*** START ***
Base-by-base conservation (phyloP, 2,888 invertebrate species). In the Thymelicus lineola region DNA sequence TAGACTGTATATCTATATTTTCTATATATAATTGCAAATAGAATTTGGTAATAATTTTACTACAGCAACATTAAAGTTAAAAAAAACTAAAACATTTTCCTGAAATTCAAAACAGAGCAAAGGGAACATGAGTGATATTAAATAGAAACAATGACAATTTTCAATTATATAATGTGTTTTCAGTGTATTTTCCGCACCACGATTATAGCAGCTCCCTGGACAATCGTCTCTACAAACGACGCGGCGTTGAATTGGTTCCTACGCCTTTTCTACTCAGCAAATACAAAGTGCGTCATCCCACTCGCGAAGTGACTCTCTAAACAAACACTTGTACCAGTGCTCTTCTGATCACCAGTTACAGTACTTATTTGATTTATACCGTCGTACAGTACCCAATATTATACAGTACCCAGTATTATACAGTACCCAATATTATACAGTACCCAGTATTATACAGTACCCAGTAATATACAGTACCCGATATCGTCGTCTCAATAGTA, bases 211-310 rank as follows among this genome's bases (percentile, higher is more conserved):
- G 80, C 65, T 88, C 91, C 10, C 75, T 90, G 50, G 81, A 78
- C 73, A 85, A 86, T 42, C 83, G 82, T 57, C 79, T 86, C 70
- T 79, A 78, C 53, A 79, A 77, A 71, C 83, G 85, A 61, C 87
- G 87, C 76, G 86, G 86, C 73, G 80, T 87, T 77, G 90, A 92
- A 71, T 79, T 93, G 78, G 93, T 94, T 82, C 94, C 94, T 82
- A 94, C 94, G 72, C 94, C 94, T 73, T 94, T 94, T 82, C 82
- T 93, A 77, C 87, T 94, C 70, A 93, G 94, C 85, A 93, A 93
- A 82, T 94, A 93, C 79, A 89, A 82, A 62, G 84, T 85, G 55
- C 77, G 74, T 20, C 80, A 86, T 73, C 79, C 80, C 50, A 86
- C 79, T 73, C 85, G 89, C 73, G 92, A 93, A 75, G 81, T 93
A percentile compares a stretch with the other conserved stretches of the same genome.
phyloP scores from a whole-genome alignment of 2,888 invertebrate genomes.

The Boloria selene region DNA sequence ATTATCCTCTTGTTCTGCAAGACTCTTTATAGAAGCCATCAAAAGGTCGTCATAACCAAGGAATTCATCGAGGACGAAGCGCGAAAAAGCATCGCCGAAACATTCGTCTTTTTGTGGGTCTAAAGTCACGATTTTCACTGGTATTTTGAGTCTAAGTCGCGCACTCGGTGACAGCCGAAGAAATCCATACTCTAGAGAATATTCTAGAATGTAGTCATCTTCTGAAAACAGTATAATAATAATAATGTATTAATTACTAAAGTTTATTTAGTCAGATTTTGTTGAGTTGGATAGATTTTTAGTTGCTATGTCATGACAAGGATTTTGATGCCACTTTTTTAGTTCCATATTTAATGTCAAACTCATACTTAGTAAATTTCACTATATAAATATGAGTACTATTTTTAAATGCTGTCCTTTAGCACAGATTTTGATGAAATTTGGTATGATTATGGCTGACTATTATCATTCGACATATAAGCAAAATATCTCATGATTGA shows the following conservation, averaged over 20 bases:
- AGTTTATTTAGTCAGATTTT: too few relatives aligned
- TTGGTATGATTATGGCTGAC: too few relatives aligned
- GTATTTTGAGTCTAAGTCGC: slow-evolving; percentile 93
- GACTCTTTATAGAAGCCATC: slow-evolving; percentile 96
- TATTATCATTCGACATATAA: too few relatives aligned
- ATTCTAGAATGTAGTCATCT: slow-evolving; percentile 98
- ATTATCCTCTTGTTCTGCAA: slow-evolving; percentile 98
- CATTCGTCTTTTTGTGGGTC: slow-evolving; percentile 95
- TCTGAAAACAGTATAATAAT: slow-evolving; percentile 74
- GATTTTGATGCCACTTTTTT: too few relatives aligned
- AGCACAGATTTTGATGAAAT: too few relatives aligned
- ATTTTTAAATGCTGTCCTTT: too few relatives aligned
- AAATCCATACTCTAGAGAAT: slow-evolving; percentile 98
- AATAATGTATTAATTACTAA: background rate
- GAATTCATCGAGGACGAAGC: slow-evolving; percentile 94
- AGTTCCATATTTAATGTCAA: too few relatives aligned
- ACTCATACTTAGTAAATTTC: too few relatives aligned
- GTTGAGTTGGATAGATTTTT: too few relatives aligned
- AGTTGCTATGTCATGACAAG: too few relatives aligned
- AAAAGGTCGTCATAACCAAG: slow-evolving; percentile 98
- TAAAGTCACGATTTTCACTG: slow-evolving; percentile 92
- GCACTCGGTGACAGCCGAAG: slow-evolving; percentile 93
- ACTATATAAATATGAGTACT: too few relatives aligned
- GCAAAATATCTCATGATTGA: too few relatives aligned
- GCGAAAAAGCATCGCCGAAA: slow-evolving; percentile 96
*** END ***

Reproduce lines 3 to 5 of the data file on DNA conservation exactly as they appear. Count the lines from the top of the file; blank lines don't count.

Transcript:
- C 73, A 85, A 86, T 42, C 83, G 82, T 57, C 79, T 86, C 70
- T 79, A 78, C 53, A 79, A 77, A 71, C 83, G 85, A 61, C 87
- G 87, C 76, G 86, G 86, C 73, G 80, T 87, T 77, G 90, A 92